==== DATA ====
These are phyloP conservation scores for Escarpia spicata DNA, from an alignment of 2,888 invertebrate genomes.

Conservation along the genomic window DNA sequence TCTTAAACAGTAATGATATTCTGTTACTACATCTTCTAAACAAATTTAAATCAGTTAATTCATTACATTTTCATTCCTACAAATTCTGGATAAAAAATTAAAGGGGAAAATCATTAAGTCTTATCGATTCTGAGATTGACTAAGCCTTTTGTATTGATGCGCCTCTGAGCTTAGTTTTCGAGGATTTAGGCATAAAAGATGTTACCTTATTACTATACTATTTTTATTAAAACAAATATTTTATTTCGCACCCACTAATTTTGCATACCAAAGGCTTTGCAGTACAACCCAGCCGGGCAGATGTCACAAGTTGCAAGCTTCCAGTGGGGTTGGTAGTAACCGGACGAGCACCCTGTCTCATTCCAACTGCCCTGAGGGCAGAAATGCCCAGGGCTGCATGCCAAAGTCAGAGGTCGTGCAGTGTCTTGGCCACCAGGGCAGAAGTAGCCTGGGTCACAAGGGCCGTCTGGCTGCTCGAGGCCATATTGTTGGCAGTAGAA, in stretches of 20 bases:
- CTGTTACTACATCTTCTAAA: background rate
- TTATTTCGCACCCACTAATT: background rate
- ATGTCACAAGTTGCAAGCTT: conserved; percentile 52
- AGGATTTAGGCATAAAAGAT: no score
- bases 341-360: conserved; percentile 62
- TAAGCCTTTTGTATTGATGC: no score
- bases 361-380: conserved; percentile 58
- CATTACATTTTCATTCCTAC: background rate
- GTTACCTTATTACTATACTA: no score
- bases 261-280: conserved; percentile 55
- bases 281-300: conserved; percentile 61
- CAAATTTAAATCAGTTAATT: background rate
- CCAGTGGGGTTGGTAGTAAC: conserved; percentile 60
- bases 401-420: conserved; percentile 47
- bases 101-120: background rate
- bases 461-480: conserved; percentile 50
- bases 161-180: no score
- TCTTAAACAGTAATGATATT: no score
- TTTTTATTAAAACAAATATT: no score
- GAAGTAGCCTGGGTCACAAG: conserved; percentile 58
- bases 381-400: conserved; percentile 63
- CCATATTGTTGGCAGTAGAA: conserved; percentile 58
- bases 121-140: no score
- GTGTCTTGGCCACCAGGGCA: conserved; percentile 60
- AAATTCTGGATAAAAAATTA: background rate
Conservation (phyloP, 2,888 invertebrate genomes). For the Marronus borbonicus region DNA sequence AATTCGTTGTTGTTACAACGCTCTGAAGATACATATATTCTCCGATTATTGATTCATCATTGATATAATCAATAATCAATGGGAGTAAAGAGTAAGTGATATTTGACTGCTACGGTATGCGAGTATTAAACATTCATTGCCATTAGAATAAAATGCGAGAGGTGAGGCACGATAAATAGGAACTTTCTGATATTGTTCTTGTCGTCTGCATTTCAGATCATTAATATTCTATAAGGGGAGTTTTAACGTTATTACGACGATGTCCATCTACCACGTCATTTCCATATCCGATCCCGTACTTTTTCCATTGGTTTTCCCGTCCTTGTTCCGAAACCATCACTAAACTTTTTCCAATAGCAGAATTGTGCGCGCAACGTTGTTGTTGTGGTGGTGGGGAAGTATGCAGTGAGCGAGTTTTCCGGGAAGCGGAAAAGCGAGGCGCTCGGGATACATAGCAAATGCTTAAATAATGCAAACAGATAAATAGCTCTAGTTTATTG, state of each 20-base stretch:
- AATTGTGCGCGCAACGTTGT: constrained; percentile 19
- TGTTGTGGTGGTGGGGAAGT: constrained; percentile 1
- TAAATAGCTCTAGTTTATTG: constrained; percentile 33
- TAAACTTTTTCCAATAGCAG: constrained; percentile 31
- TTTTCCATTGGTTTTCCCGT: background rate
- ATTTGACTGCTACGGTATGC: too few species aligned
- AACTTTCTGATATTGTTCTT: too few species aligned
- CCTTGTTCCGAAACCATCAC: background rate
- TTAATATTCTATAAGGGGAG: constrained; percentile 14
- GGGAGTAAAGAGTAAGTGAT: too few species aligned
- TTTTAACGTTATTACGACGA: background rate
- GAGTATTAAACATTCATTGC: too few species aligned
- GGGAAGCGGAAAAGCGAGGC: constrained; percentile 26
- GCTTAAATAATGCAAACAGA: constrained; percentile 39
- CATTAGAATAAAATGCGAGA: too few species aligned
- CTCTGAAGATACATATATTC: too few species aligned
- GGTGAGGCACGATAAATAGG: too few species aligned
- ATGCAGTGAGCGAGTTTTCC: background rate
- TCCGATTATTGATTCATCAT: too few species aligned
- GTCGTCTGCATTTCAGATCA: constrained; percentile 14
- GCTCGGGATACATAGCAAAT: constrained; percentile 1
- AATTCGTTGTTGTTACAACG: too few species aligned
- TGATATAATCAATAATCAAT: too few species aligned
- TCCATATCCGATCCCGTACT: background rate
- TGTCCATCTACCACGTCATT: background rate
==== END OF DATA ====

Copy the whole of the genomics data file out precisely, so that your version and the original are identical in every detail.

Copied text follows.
These are phyloP conservation scores for Escarpia spicata DNA, from an alignment of 2,888 invertebrate genomes.

Conservation along the genomic window DNA sequence TCTTAAACAGTAATGATATTCTGTTACTACATCTTCTAAACAAATTTAAATCAGTTAATTCATTACATTTTCATTCCTACAAATTCTGGATAAAAAATTAAAGGGGAAAATCATTAAGTCTTATCGATTCTGAGATTGACTAAGCCTTTTGTATTGATGCGCCTCTGAGCTTAGTTTTCGAGGATTTAGGCATAAAAGATGTTACCTTATTACTATACTATTTTTATTAAAACAAATATTTTATTTCGCACCCACTAATTTTGCATACCAAAGGCTTTGCAGTACAACCCAGCCGGGCAGATGTCACAAGTTGCAAGCTTCCAGTGGGGTTGGTAGTAACCGGACGAGCACCCTGTCTCATTCCAACTGCCCTGAGGGCAGAAATGCCCAGGGCTGCATGCCAAAGTCAGAGGTCGTGCAGTGTCTTGGCCACCAGGGCAGAAGTAGCCTGGGTCACAAGGGCCGTCTGGCTGCTCGAGGCCATATTGTTGGCAGTAGAA, in stretches of 20 bases:
- CTGTTACTACATCTTCTAAA: background rate
- TTATTTCGCACCCACTAATT: background rate
- ATGTCACAAGTTGCAAGCTT: conserved; percentile 52
- AGGATTTAGGCATAAAAGAT: no score
- bases 341-360: conserved; percentile 62
- TAAGCCTTTTGTATTGATGC: no score
- bases 361-380: conserved; percentile 58
- CATTACATTTTCATTCCTAC: background rate
- GTTACCTTATTACTATACTA: no score
- bases 261-280: conserved; percentile 55
- bases 281-300: conserved; percentile 61
- CAAATTTAAATCAGTTAATT: background rate
- CCAGTGGGGTTGGTAGTAAC: conserved; percentile 60
- bases 401-420: conserved; percentile 47
- bases 101-120: background rate
- bases 461-480: conserved; percentile 50
- bases 161-180: no score
- TCTTAAACAGTAATGATATT: no score
- TTTTTATTAAAACAAATATT: no score
- GAAGTAGCCTGGGTCACAAG: conserved; percentile 58
- bases 381-400: conserved; percentile 63
- CCATATTGTTGGCAGTAGAA: conserved; percentile 58
- bases 121-140: no score
- GTGTCTTGGCCACCAGGGCA: conserved; percentile 60
- AAATTCTGGATAAAAAATTA: background rate
Conservation (phyloP, 2,888 invertebrate genomes). For the Marronus borbonicus region DNA sequence AATTCGTTGTTGTTACAACGCTCTGAAGATACATATATTCTCCGATTATTGATTCATCATTGATATAATCAATAATCAATGGGAGTAAAGAGTAAGTGATATTTGACTGCTACGGTATGCGAGTATTAAACATTCATTGCCATTAGAATAAAATGCGAGAGGTGAGGCACGATAAATAGGAACTTTCTGATATTGTTCTTGTCGTCTGCATTTCAGATCATTAATATTCTATAAGGGGAGTTTTAACGTTATTACGACGATGTCCATCTACCACGTCATTTCCATATCCGATCCCGTACTTTTTCCATTGGTTTTCCCGTCCTTGTTCCGAAACCATCACTAAACTTTTTCCAATAGCAGAATTGTGCGCGCAACGTTGTTGTTGTGGTGGTGGGGAAGTATGCAGTGAGCGAGTTTTCCGGGAAGCGGAAAAGCGAGGCGCTCGGGATACATAGCAAATGCTTAAATAATGCAAACAGATAAATAGCTCTAGTTTATTG, state of each 20-base stretch:
- AATTGTGCGCGCAACGTTGT: constrained; percentile 19
- TGTTGTGGTGGTGGGGAAGT: constrained; percentile 1
- TAAATAGCTCTAGTTTATTG: constrained; percentile 33
- TAAACTTTTTCCAATAGCAG: constrained; percentile 31
- TTTTCCATTGGTTTTCCCGT: background rate
- ATTTGACTGCTACGGTATGC: too few species aligned
- AACTTTCTGATATTGTTCTT: too few species aligned
- CCTTGTTCCGAAACCATCAC: background rate
- TTAATATTCTATAAGGGGAG: constrained; percentile 14
- GGGAGTAAAGAGTAAGTGAT: too few species aligned
- TTTTAACGTTATTACGACGA: background rate
- GAGTATTAAACATTCATTGC: too few species aligned
- GGGAAGCGGAAAAGCGAGGC: constrained; percentile 26
- GCTTAAATAATGCAAACAGA: constrained; percentile 39
- CATTAGAATAAAATGCGAGA: too few species aligned
- CTCTGAAGATACATATATTC: too few species aligned
- GGTGAGGCACGATAAATAGG: too few species aligned
- ATGCAGTGAGCGAGTTTTCC: background rate
- TCCGATTATTGATTCATCAT: too few species aligned
- GTCGTCTGCATTTCAGATCA: constrained; percentile 14
- GCTCGGGATACATAGCAAAT: constrained; percentile 1
- AATTCGTTGTTGTTACAACG: too few species aligned
- TGATATAATCAATAATCAAT: too few species aligned
- TCCATATCCGATCCCGTACT: background rate
- TGTCCATCTACCACGTCATT: background rate